This story originally appeared in the Napa Valley Register.
At a dinner recently, I was handed a glass of orange wine. To be specific, it was a dry muscat pét-nat, short for pétillant-naturel, a slightly sparkling natural wine. Orange wine being a trend in the wine world these days, I expected to be told that it was from Italy, Slovenia or Georgia. Instead, I was told it was from San Diego. Yes, you heard me correctly — San Diego, the beach city at the bottom of California.
Actually, San Diego was the first area in California where vineyards were planted and wine was produced. Dating into the 18th and 19th centuries, California’s first mission, Mission San Diego de Alcalá, was producing wine.
Today, San Diego is home to more than 115 wineries. And, San Diego County is home to two AVAs. The San Pasqual Valley AVA, established in 1981, covers 9,000 acres on the banks of the San Dieguito River near Escondido. The Ramona Valley AVA, established in 2006, includes 89,000 acres surrounding the town of Ramona. Both of these AVAs fall within the larger South Coast AVA that stretches from Malibu to the Mexican border, which includes San Diego.
The pét-nat I was sipping was from Los Pilares, a winery started by four garagiste winemakers who were tennis friends. After a game of tennis one day, they thought, why not bring natural wine to the forefront? So, Michael Christian, Pelin Thorogood, Jay McCarthy and Coleman Zander started Los Pilares, producing their first vintage in 2010.
According to Michael Christian, San Diego has the conditions needed to make good wine – wind, fog and elevation. Michael also feels that “the typical granitic soils show the promise of a San Diego terroir.”
But, San Diego does not have a wine culture. This leaves the door wide open for Michael and his partners to do whatever they want and that is what they are doing. They are challenging the conventions of traditional winemaking by focusing on pre-industrial, minimalist methods of wine production.
They focus on grapes that are grown sustainably, without chemical pesticides or herbicides. In the winery, they use ambient yeast fermentations, little or no sulfur, no added sugars, no coloring agents, tannins or acids and no new oak.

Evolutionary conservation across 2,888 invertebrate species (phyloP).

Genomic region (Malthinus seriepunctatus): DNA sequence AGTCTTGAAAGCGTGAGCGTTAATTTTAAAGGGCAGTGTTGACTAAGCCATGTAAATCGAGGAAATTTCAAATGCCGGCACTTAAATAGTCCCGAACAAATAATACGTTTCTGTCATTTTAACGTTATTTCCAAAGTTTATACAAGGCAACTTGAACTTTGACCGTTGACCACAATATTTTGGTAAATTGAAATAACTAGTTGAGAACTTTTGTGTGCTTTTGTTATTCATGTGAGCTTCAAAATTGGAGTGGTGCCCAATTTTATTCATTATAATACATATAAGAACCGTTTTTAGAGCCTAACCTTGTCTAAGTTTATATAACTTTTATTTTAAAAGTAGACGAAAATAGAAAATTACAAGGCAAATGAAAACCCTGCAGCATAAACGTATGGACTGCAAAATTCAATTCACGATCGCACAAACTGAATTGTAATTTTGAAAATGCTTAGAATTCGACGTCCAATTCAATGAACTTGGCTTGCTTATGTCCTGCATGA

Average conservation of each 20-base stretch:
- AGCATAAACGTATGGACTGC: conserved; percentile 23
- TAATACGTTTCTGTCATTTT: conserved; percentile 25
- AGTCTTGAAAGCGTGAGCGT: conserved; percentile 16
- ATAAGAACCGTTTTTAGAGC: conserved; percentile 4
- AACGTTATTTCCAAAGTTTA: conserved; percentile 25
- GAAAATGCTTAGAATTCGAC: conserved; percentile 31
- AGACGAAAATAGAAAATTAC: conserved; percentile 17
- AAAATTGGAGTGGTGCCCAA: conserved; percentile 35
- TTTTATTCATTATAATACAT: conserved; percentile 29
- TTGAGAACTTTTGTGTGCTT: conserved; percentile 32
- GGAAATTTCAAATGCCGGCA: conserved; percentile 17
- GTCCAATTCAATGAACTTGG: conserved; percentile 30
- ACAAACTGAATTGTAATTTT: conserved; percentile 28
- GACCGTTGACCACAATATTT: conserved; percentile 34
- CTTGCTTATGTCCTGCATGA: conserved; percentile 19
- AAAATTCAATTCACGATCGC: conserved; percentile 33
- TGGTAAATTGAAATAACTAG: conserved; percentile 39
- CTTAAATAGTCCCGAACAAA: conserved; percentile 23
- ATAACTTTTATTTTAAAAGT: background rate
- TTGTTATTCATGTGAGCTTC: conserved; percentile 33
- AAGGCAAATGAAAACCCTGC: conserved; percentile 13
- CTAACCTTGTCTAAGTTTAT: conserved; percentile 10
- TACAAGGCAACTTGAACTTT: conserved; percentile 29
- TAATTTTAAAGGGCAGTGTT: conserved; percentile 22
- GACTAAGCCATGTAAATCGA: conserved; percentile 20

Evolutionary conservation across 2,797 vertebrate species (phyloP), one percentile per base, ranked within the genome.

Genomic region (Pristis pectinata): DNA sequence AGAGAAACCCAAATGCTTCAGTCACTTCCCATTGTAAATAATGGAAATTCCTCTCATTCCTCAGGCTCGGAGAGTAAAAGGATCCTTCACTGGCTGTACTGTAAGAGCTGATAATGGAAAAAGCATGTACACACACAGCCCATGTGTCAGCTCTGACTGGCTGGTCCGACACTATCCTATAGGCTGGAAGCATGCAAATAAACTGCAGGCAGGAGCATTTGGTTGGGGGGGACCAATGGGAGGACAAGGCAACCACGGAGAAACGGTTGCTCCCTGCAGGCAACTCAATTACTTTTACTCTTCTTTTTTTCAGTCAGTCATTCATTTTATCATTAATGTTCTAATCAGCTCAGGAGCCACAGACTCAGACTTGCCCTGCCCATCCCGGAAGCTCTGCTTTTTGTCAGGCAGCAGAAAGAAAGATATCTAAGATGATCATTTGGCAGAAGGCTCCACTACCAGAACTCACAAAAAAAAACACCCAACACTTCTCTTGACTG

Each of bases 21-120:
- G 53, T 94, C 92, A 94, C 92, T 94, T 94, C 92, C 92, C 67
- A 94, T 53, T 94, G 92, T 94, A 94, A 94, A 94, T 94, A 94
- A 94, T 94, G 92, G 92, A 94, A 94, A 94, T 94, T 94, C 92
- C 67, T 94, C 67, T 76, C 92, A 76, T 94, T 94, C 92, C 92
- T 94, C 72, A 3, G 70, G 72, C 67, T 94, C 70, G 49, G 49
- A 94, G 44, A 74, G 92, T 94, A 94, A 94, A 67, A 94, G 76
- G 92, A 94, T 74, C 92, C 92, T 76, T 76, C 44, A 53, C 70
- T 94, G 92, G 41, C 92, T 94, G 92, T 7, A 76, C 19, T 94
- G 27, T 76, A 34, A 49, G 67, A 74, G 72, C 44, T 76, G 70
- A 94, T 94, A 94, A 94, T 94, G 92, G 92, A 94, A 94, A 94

They experiment freely, trying different fermentations, such as whole-cluster, whole-berry, carbonic, foot-stomped, crushed and destemmed. Sometimes they press early and sometimes they extend the maceration period. As Michael explained, “We can make what we want and can afford to try things.”
Los Pilares has three wines available:
The 2015 La Dona Sparkling Muscat comes with a crown cap and is only 12 percent alcohol. This wine spent three days fermenting on skins and stems. No sulfur dioxode is added and it is undisgorged, unfiltered and unfined. The wine has aromas of honey, ginger, flowers and orange blossom and on the palate it is effervescent.
The 2013 Grenache Carignan is foot-stomped and fermented on its skins stems and seeds. It was not inoculated for primary fermentation or malolactic fermentation, meaning it was all spontaneous fermentation. Unfiltered, unfined and unoaked, with no SO2 added, the wine is bottled 10 months after crush. The resulting wine, reminiscent of gamay, is clean, fresh and young with notes of bright fruit.
The Grenache Rose, which I have not tried, is made from early-harvested pale-skinned grenache that has been grafted to older vines. The must spends a week on the skins and the wine, like the others, is unfiltered, unfined and unoaked.
They are also soon to release a sparkling red pét-nat, called BPN, made with syrah and cabernet sauvignon and made like an old-fashioned pre-industrial Lambrusco, meaning it is red, sparkling and not disgorged.
To date, the Los Pilares team has been purchasing fruit from local grape growers. They purchase grenache and carignan from McCormick Ranch, the oldest continuous farmed vineyard in San Diego since 1892, in Pauma Valley. They purchase grenache blanc and grenache from Highland Hills and muscat, syrah and cabernet sauvignon from Hunter & Mazzetti on the Rincon Indian Reserve.
Last year, they purchased 3.3 acres in the mountains. Their vineyard sits at 3,500 feet elevation and Michael described it as “an island in the sky.”
The vineyard will be “managed biodynamically, although without the certification and also without the mysticism.” It will be dry-farmed, and the vines will be head-trained.
Beginning in 2017, Michael plans to plant grapes such as Greek varieties moscofilero and assyrtiko and Rhone varieties counoise, mouvedre and grenache, as well as gamay and mission. With the freshness from higher elevation, the intensity (and sustainability) from dry farming and the ability to experiment with many varieties to find what works, once Los Pilares starts producing wine from their new vineyard, watch out!
Read the original story in the Napa Valley Register.